by Andrew Lundwall on

burroughs probably started to cry as most drunks or other substance abusers do when they are high...i honestly doubt that burroughs gave a fuck about women...same applies to bukowski another user not a heroin user but a miserable alcoholic...

by Loretta's Scars on

I think we can all agree that this sort of craziness, coming to fruition in the famous William Tell accident, isn't off par for the beats. I mean, that sort of risk is the force behind most of the words these men have written. William also was perhaps the most extreme of the these writers. It all adds to the mythical tale.However, as Brooklyn stated, Burroughs had that history of misogyny. Maybe the shooting was his feelings bubbling to the surface?In the end, I think it all comes to how we'd like to think of Bill. Is he the lawless extremist that would commit murder on whim? Or just a man who happens to push his luck too much (this is true, of course). I'd like to think the second, but the first may hold just as much truth.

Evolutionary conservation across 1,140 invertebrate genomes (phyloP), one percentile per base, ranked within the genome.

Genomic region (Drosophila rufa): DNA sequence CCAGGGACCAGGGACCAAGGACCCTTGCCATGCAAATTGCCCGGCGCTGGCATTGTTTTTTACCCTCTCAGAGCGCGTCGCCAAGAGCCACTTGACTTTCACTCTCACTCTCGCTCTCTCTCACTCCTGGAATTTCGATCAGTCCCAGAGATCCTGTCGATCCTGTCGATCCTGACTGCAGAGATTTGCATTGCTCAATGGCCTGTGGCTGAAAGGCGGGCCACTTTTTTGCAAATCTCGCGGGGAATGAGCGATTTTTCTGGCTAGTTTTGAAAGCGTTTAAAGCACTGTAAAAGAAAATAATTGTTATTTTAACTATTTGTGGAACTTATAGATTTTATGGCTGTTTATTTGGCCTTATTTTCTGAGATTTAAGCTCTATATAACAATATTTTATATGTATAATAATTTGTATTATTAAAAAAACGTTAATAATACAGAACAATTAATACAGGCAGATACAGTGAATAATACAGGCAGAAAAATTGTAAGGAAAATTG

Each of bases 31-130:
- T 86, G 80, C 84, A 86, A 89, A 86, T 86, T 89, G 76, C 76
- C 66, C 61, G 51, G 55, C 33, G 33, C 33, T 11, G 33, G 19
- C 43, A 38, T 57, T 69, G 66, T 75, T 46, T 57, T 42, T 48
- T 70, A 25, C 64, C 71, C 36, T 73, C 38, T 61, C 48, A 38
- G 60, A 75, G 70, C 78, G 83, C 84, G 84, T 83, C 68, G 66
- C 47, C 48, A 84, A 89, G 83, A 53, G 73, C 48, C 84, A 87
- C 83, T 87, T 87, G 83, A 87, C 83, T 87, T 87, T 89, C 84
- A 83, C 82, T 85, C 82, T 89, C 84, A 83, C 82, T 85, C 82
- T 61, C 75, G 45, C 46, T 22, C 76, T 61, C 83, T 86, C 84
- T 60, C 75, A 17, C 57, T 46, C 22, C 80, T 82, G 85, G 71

by picaresque warbler on